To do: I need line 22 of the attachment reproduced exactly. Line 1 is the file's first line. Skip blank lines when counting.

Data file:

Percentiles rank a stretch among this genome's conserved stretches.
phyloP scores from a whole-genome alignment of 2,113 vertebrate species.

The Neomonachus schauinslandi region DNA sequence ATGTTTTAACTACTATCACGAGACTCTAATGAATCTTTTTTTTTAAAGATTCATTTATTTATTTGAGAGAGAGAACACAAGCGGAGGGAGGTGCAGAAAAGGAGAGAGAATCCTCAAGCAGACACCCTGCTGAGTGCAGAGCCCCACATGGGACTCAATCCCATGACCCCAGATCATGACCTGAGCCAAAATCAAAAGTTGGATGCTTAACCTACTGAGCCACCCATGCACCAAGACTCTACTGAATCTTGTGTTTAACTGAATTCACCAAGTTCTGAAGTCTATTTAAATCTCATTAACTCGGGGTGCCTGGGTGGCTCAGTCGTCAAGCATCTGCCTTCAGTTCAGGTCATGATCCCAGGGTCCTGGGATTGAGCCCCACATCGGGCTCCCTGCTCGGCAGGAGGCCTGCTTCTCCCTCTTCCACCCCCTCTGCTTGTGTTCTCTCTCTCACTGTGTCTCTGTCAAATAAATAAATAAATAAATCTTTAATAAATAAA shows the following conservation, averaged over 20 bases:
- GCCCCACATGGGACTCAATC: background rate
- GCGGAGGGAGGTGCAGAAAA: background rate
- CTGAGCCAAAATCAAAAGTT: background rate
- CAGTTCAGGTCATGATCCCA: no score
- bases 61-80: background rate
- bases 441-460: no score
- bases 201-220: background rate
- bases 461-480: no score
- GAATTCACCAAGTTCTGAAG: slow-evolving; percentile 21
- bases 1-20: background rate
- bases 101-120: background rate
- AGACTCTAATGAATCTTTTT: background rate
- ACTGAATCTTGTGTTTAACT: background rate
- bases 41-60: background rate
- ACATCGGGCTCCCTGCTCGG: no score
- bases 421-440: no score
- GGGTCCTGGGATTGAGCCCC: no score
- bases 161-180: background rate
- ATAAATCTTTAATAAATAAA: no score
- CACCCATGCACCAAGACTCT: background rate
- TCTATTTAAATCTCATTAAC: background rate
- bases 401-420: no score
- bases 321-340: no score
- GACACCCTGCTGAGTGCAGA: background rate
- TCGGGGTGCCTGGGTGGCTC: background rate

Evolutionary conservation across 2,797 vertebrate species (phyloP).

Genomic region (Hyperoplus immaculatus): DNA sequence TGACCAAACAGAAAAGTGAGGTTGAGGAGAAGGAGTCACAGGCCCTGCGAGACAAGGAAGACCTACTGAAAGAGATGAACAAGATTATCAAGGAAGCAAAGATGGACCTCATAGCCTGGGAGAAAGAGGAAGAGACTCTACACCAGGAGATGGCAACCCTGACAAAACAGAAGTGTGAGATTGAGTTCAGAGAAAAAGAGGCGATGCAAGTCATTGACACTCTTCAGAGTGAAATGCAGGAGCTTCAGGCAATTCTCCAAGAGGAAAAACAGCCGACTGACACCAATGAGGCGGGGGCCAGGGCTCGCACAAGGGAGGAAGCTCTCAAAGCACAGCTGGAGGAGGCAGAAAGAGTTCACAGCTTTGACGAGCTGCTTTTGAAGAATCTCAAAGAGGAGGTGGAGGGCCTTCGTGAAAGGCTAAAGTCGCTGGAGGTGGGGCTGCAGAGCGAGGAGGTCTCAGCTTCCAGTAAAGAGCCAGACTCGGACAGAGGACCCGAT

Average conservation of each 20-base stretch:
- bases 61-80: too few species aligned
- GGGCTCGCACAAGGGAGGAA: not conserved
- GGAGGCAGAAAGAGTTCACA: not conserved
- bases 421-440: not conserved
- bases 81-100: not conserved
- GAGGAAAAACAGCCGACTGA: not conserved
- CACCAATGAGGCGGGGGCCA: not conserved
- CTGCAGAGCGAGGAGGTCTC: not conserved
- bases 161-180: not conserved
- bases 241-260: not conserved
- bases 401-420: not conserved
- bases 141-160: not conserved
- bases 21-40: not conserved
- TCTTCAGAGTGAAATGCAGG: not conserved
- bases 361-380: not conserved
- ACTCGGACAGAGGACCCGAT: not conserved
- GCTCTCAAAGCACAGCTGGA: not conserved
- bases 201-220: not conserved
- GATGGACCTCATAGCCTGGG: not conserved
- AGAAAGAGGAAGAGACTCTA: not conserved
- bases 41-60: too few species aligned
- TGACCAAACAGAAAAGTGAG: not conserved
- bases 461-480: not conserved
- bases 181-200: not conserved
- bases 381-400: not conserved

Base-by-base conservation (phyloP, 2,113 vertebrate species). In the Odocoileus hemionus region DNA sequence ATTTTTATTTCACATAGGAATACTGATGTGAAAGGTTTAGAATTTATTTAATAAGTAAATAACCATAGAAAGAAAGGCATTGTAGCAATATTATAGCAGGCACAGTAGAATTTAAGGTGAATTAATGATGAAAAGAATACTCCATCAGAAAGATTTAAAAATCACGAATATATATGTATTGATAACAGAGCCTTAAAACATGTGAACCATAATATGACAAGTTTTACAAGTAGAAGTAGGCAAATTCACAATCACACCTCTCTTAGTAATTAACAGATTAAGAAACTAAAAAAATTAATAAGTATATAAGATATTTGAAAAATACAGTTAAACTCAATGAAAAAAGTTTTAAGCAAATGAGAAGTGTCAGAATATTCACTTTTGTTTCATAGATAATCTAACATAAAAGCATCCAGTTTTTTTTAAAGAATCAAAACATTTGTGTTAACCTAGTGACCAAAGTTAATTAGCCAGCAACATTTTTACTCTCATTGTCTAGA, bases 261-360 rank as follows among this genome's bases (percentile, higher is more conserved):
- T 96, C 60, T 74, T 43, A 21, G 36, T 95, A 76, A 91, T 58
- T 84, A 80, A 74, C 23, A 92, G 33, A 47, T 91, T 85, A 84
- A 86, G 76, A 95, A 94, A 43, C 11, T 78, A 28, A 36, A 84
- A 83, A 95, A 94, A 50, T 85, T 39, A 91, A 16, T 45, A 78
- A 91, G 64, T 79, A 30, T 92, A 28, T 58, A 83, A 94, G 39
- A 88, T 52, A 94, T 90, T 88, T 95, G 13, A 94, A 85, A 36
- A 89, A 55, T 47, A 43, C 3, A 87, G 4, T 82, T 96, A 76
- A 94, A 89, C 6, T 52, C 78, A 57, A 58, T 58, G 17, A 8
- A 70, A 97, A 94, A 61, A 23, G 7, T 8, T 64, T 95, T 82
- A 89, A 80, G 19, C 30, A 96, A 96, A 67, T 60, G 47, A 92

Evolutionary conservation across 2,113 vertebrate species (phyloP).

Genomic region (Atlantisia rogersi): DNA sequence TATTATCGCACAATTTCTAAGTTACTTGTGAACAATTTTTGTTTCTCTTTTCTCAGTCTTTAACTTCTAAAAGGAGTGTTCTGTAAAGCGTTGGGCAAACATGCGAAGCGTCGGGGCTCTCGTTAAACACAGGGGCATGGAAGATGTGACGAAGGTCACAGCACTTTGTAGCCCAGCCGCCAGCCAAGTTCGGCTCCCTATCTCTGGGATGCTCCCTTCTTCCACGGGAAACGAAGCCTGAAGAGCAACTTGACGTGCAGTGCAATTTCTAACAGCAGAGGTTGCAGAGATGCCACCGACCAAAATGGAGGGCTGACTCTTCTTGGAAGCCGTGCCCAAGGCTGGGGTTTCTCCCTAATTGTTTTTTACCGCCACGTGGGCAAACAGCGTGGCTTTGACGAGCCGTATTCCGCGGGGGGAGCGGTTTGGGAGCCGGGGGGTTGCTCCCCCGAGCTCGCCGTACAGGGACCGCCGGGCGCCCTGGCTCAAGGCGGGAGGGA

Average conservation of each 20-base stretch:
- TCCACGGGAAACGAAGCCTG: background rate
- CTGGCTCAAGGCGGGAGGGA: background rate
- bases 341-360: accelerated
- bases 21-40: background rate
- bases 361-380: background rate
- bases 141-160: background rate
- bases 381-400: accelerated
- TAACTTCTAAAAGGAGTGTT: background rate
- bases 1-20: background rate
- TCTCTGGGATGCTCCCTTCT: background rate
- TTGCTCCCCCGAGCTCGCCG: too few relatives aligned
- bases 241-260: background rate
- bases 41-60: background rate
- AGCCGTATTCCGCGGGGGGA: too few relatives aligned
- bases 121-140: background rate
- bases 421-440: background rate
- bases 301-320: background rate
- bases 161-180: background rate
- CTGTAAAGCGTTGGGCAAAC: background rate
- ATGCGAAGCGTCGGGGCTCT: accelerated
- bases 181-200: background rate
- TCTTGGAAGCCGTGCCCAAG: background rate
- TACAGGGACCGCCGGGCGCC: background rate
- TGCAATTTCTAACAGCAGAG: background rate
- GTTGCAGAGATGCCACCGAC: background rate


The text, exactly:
- ATAAATCTTTAATAAATAAA: no score